Alternative

Parent Perspective: “Have you lost your mind?”

Truth.  I am a little surprised that the reaction from friends and family to the idea of starting a Sudbury school has been wholly positive.  And for those whose reaction is a little doubtful, they are helping me to improve my pitch about starting the school.

Most of the people I have shared the concept with have asked questions and smiled. Some nodded and moved onto to other topics or wished me the best of luck.  And then there were the ones whose eyes lit up, who see this as the school they have been looking for their son, daughter, grandson or granddaughter.  They want to know more.  When will it open?  Where will it be?  How much will it cost?  What happens when you finish with your Sudbury education?

I was expecting something different.  In talking with other founders who have launched a Sudbury School, each has shared with me the stories of adults who have had an overtly negative reaction to the idea that kids can be in charge of their own education.  Some got downright angry.  A few even tossed out threats.

For those of you who are considering Sudbury for your child, or are planning to support the decision of a family member or friend to embark on this journey, be prepared for the negative nancy to come along and blurt out, “Have you lost your mind?”

It is for you that I share this essay borrowed from Johanna Schmidt, a longtime Fairhaven School parent and author.  I have copied the text from the Fairhaven School blog.

Are You Thinking Sudbury Parents Must be Insane?

Back when both of my children went to a highly rated public Montessori School, I occasionally ran into acquaintances whose children attended Fairhaven School.  I smiled and nodded politely as they described the model of this “free school” where the kids decided to do whatever they wanted all day, while thinking “Are you CRAZY?”  I couldn’t believe that any intelligent and loving parent would take such a risk with their child’s education.  Didn’t we all agree that solid education was the only way a person could accomplish anything in this mad world?  Were their children sad misfits who simply couldn’t survive other more conventional models of schooling or were they (the parents) impossible idealists completely cut off from reality as we all know it?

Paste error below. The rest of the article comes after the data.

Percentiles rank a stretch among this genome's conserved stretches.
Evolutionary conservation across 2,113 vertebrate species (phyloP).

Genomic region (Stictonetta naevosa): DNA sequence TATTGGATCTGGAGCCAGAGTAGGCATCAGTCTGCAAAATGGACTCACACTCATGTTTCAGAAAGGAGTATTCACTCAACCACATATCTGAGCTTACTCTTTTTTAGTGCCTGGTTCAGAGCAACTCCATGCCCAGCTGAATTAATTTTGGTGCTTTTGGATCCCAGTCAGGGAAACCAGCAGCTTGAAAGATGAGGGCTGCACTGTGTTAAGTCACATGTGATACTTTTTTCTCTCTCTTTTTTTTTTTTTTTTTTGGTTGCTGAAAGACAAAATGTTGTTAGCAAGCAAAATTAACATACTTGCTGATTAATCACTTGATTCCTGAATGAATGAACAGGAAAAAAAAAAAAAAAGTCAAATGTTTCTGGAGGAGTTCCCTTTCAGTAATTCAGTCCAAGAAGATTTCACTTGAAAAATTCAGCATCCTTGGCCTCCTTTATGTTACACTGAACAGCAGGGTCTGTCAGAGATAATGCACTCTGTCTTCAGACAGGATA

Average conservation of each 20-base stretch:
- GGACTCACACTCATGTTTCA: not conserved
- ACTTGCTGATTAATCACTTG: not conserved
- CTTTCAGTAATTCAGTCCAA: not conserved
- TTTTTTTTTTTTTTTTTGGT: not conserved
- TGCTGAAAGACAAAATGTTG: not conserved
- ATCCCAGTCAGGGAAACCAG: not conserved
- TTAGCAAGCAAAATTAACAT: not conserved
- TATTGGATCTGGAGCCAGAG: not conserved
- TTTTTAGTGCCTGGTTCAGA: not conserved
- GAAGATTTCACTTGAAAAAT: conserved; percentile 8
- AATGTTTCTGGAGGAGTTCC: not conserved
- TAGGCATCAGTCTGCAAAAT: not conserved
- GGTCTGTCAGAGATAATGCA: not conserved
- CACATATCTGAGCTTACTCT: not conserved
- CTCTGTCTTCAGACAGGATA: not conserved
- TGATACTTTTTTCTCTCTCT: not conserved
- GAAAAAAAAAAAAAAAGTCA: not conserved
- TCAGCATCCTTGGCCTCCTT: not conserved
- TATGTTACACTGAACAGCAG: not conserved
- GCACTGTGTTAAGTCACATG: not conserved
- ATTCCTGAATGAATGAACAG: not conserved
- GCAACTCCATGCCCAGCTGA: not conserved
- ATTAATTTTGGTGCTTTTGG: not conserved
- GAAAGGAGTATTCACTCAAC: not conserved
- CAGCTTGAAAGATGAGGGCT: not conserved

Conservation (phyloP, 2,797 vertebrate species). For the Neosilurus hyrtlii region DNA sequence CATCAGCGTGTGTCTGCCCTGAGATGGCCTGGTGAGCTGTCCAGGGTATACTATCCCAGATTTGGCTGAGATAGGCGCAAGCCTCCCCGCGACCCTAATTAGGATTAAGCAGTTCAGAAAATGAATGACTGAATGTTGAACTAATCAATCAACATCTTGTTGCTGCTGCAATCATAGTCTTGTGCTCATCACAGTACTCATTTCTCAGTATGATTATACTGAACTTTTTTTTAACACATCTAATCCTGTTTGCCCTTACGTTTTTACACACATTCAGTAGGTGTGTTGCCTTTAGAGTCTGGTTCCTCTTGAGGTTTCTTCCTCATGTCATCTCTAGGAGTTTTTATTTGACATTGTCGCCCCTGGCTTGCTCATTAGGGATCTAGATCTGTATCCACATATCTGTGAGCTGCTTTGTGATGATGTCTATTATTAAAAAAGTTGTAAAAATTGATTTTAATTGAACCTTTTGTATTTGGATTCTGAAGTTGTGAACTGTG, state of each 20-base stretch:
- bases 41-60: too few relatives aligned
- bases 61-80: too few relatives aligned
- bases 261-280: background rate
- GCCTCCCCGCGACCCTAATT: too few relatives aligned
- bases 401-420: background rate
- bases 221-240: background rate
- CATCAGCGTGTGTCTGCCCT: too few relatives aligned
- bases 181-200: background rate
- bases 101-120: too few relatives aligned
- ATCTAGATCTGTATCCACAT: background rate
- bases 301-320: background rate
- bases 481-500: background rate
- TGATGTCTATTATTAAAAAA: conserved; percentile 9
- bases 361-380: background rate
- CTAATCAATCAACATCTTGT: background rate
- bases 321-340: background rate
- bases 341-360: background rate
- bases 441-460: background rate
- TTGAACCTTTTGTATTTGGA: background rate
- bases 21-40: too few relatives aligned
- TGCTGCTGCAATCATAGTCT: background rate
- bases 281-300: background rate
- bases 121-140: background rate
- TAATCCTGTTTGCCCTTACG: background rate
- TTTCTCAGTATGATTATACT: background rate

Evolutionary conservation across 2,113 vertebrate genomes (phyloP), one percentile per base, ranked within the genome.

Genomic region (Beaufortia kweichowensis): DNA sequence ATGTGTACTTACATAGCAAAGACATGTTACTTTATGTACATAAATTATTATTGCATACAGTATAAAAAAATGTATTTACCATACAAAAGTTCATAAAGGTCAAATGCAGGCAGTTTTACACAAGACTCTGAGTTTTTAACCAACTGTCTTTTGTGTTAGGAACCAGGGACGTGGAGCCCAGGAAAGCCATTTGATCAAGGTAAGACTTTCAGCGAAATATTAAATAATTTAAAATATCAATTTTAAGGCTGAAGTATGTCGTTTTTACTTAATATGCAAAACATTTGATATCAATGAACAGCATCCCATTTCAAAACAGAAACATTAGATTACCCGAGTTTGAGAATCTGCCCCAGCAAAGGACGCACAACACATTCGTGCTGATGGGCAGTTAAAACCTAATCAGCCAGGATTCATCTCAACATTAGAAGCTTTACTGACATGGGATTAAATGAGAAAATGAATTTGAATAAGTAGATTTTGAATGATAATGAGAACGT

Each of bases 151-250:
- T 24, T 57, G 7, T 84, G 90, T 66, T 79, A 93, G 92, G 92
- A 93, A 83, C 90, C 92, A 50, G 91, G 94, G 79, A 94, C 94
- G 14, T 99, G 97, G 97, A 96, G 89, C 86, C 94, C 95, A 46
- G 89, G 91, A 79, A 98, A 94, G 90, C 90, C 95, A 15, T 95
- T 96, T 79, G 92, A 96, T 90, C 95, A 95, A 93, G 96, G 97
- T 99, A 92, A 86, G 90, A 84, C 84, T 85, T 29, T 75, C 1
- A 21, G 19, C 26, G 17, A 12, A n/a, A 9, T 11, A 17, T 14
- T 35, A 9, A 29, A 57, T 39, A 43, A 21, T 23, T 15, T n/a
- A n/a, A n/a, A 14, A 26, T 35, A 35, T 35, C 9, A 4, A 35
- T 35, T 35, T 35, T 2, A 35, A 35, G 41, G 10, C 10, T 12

Understand, I am a career educator, started teaching right out of college and never fully stopped.  I have taught in public schools, private schools, taught adults, children, and currently teach and administer a program at University of Maryland, partially because I want to be able to afford to send my children there someday.  So I have a lot invested in the world of education as we know it.  If it’s all a big mess than what on earth have I been doing all these years?  If kids don’t actually need teachers, then surely college-age students don’t need me.  How threatening is that?

So.  Here’s what happened.  My eldest son B, got up to 7th grade, where the high-performing public Montessori school took especial pride in preparing a high percentage of their students to successfully test their way into the math and science public magnet school in our area that has the reputation (there’s just no other way to say it) of being the ONLY option for people who can’t afford private school.  We were told that all the 7th graders would be doing between 30 and 100 math problems a night, in homework, in order to increase their prowess and take their rightful places as rulers of the planet.  And I broke.  I snapped.  I couldn’t see it, couldn’t do it, couldn’t subject my child or my family life to it, suddenly thought “Good grief, K-12 is all institutionalized academic rigor and stress and tests, then University is more institutional academic rigor and stress and tests….what kind of education is that, really?” and I compared my own paltry schooling but extremely happy childhood with the one I was providing for my son, shook my head in disgust, and began looking for alternatives.